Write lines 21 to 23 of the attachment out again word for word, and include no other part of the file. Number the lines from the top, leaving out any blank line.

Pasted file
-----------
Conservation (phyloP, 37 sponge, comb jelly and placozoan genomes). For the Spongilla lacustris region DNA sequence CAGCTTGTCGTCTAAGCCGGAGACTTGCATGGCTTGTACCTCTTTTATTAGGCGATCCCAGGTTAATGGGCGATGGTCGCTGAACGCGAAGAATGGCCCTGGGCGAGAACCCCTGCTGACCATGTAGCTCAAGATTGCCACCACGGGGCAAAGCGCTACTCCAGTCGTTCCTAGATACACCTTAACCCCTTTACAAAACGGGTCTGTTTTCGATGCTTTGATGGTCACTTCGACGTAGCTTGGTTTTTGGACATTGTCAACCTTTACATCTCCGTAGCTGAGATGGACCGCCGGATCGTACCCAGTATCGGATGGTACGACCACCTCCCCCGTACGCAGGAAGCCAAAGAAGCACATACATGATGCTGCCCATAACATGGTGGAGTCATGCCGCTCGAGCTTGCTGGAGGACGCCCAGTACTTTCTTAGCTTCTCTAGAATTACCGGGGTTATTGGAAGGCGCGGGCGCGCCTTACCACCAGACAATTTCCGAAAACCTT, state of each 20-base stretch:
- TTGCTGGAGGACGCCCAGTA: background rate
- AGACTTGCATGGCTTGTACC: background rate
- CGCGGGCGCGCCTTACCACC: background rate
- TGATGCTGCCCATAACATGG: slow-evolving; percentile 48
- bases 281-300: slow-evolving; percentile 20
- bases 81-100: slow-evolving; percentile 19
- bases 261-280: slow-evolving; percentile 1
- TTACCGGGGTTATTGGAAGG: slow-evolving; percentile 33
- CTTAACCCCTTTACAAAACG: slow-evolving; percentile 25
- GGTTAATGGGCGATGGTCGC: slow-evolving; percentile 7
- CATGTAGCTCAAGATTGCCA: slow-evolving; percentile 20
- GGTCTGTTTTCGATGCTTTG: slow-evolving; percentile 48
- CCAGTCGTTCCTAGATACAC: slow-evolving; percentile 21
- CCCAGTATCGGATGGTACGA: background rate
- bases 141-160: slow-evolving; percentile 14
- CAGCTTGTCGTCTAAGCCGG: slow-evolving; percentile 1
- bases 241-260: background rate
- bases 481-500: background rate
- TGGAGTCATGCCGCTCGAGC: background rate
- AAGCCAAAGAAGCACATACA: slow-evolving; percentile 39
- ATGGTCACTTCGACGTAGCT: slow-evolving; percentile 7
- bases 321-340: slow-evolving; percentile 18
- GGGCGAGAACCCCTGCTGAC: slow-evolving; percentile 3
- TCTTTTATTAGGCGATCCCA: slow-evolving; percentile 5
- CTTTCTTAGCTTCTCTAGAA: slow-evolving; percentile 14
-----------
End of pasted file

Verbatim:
- AAGCCAAAGAAGCACATACA: slow-evolving; percentile 39
- ATGGTCACTTCGACGTAGCT: slow-evolving; percentile 7
- bases 321-340: slow-evolving; percentile 18